Eric Gaul had no net worth when he started dairying in 2003. Today, at age 31, he's worth over $300,000 and is cruising toward his goal of becoming a millionaire.

This Kieler, WI, dairy producer is following a Millionaire Model Grazing farm concept developed by his landlord, Larry Tranel. Tranel, an Iowa State University extension dairy field specialist, is using the model to demonstrate that young people can start farming with limited resources and become millionaires in 20-25 years.

It doesn't always take that long. Tranel, who does annual financial analyses for five farmers using his model, says three became millionaires in 15-17 years. Gaul and his wife, Amanda, are on a similar fast track.

“They're doing a lot more than the model actually calls for,” says Tranel. “The model is 80 cows on 80 acres, and what's happening is, everybody's milking more cows.”

For most of his roughly 20-year extension career, he's promoted dairy grazing as a viable way for young people to start farming. With some initial help, he says folks who know how to manage cows and pastures can make significant amounts of money without working too hard.

“I find that farms with 80 to about 150 cows are extremely profitable,” he says. “And the dairy industry and dairy processing are the two biggest economic multipliers that we have. So the best thing we can do for our communities is keep small dairy farms around.”

His model includes five basic fundamentals:

  • Crossbreeding. Besides improving milk components, crossing Holsteins with Jerseys and other colored breeds improves reproductive efficiency and overall herd health.

    “So these 80 cows for one person sounds like a lot, but they're easy keepers,” says Tranel.

  • Combining pasture-based and confinement dairying. Rotational grazing is supplemented with TMR feeding, comfortable stalls and other confinement-system practices.

    “We take the best of both worlds and make this hybrid system that really works,” he says.

  • Labor efficiency. All the farms have low-cost milking parlors and facilities that permit labor-efficient feeding and manure handling.

  • Annual financial analyses. Tranel uses Dairy Trans, a software program he developed, to do a complete financial analysis on each farm. Then he gives producers recommendations on what they need to do the next year to improve profitability.

  • A good quality of life.

“These are all husband-wife operations that don't work themselves to death,” says Tranel. “They work hard, but we try to get each person to work less than 3,000 hours a year.”

He put his model farm concept on paper in the early 90s, when he was an extension agent in Wiscon-sin. Early on, he worked with two beginning dairy producers who followed the model. But, overall, he wasn't having much success selling the concept.

He bought his farm in 1994, intending to turn it into a grazing dairy to demonstrate that the model can work. He converted 80 acres of cropland to pastures, seeding mixtures of alfalfa and reed canarygrass or tall fescue plus a few pounds of kura clover per acre.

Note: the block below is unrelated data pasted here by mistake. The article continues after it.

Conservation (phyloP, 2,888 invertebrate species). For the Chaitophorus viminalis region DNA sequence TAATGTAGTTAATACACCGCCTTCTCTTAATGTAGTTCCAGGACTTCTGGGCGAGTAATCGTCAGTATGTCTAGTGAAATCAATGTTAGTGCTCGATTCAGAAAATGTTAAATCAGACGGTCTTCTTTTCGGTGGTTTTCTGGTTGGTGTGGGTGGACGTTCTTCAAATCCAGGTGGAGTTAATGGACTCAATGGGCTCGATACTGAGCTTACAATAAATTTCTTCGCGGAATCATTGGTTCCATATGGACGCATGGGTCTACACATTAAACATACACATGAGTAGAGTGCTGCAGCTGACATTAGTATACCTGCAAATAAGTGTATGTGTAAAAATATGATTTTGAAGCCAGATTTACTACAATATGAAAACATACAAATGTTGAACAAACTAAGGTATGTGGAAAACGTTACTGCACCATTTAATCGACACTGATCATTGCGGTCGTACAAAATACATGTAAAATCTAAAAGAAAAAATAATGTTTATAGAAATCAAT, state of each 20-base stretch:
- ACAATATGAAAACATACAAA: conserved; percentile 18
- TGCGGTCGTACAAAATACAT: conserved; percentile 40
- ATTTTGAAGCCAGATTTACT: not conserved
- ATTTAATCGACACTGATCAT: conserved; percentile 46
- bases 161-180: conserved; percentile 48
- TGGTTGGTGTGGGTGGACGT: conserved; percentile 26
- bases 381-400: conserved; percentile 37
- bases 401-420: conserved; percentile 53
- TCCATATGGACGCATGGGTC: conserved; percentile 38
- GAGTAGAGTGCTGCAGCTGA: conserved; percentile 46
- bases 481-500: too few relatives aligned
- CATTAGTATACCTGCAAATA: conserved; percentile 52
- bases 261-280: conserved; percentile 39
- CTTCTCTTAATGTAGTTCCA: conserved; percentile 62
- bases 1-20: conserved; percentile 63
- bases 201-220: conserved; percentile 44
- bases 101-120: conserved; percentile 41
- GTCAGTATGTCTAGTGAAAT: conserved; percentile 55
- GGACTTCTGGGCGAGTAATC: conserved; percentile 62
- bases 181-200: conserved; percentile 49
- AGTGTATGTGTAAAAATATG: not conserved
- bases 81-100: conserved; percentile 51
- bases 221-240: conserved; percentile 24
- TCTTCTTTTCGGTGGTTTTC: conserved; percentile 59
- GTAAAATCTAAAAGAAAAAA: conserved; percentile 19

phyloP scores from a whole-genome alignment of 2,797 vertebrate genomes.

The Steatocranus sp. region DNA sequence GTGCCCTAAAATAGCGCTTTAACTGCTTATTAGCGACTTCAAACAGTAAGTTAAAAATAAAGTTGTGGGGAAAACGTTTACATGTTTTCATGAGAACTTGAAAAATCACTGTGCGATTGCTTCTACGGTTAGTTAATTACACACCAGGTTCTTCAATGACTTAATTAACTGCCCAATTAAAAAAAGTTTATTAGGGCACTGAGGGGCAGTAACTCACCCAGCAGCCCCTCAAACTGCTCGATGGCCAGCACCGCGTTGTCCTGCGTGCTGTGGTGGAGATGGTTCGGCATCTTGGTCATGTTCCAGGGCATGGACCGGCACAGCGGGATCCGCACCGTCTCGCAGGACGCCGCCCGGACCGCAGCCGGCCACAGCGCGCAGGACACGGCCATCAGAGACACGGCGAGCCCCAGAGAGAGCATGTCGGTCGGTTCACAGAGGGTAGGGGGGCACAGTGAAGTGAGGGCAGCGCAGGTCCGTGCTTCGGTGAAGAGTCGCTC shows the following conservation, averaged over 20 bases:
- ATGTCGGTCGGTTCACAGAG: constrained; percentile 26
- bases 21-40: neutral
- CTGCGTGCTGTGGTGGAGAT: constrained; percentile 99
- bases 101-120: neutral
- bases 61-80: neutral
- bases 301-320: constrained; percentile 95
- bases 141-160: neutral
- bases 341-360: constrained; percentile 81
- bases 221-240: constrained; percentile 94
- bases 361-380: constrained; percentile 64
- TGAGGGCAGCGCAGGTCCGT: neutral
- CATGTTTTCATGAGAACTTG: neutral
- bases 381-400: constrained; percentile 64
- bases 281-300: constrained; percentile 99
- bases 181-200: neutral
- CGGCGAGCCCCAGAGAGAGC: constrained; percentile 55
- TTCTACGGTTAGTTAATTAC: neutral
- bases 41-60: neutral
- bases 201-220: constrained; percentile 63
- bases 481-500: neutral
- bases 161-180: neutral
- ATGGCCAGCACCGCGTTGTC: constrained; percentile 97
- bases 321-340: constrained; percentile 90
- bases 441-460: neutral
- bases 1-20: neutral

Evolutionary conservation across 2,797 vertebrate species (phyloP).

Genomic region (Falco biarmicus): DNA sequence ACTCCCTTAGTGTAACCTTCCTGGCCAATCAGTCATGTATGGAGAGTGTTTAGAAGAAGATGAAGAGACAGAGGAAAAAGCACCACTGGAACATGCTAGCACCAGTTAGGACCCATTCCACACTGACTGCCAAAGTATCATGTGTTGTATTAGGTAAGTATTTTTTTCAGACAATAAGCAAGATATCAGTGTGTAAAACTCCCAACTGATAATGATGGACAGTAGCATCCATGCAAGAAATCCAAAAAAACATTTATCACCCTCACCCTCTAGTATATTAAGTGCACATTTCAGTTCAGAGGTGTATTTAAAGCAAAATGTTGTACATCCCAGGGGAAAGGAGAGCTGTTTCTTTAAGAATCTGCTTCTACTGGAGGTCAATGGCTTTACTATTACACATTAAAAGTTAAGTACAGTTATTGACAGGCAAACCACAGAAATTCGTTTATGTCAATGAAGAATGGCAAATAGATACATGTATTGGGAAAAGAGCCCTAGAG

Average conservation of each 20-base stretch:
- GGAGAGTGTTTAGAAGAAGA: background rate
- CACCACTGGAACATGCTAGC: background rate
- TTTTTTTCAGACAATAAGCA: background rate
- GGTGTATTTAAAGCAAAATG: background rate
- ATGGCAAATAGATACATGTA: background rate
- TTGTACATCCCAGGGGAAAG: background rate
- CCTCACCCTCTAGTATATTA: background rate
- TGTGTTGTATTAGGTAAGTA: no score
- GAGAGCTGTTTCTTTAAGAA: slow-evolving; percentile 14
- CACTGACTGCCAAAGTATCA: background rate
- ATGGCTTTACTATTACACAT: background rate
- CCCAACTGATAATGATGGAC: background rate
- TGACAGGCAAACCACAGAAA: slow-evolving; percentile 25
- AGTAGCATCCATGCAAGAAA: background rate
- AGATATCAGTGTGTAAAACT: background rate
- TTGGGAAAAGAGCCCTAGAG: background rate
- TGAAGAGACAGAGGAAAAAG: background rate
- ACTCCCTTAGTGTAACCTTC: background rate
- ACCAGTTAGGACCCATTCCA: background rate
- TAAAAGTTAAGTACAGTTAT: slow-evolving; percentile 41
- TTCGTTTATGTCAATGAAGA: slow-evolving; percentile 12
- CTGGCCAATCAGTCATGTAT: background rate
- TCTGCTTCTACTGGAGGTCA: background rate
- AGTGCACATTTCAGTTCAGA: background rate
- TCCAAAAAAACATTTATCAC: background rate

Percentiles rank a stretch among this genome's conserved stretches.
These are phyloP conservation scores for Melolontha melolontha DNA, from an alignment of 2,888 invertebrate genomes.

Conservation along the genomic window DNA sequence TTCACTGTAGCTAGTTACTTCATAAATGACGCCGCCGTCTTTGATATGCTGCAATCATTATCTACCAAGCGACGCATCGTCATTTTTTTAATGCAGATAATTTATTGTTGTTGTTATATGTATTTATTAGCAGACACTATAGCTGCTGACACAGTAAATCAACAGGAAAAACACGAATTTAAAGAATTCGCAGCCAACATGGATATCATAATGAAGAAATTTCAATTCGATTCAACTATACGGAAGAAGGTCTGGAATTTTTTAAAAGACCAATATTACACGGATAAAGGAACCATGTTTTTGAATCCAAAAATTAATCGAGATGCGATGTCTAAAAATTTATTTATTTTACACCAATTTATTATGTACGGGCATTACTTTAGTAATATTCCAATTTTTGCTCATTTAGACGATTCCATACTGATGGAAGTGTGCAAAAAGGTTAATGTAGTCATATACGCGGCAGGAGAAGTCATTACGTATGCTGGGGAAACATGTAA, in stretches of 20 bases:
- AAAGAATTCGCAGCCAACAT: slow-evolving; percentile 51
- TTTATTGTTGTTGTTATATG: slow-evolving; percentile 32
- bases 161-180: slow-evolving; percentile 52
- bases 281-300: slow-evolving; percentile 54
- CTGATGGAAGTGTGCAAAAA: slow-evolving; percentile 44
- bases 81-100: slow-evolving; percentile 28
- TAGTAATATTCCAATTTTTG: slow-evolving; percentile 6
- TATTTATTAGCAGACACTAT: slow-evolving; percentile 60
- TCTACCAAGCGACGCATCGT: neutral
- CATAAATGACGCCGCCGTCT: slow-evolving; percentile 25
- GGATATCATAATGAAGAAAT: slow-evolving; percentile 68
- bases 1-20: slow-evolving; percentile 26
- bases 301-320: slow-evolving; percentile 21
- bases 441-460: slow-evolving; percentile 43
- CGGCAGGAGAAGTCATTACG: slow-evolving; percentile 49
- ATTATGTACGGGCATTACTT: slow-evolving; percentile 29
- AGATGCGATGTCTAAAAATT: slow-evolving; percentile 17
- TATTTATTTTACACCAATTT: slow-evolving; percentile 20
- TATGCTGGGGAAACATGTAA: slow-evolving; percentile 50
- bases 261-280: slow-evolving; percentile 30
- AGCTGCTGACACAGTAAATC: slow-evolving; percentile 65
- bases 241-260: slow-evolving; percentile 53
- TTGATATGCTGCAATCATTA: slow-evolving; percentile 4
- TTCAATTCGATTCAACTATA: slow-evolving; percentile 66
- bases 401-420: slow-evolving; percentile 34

Two renters came and went, then Tranel milked 36 cows in his 32-stall barn for more than a year while still working in extension.

“That's when I saw that somebody could easily milk 80 cows and get the whole model set up,” he says.

He custom-raised heifers for several years before signing an agreement with the Gauls in late 2002. Eric Gaul's two brothers, who farm separately, also were involved in the deal. The brothers and their wives bought cows and rented the farm from Tranel. Eric agreed to provide the labor in return for 25% of the milk check.

Before the cows arrived, Tranel and the Gauls built a swing-10 milking parlor in a lean-to on the barn and converted the stanchions to freestalls. The cost of those improvements, and of a fenceline feeder and manure pit, were shared. Half the labor was provided by Tranel; half by the Gauls.

Gaul borrowed money and bought one-fourth of the cows after one year, then bought the rest of the herd just over a year later. Since then he has purchased equipment and added stalls, expanding the herd with homegrown heifers. He's been able to grow the herd fast due a low cull rate in the crossbred herd. Last winter he built a hoop building to house more cows and now milks about 110.

The pastures are divided into four-acre paddocks and cows are moved to new grass daily. After milking, they get a partial TMR of grain, minerals and a small amount of hay.

The herd averages about 15,000 lbs of milk. Though Gaul has paid less than the prevailing cash rent for the land and buildings, he's compensated by providing extra labor to improve the facilities, says Tranel.

He says the young farmer earned more than $147,000 in net farm income last year. Between 2003 and 2007, Gaul's net farm income averaged almost $92,000 a year, and he earned almost $35/hour for his labor.

“He's done a great job managing the operation, plus he was blessed with a milk price that averaged about $17/cwt over those five years, where in our early projections we were figuring about $13,” says Tranel.

Gaul recently signed a contract to stay on the farm two more years. But his herd has outgrown it, and he hopes to buy his own farm when this contract expires.

Tranel is okay with that. He considers his operation a start-up farm to be used by young people until they can afford their own places.

“The goal is to get them enough net worth so they can go out and get a loan,” he says.

When Gaul leaves, Tranel will look for another young tenant, and he encourages landlords and bankers to help young farmers get started in similar fashion.

While there's some financial risk, it can work if the right people are involved, he says. Good communication between landlord and tenant is one of the keys to success.

“You can't overemphasize the people part of the equation,” says Tranel.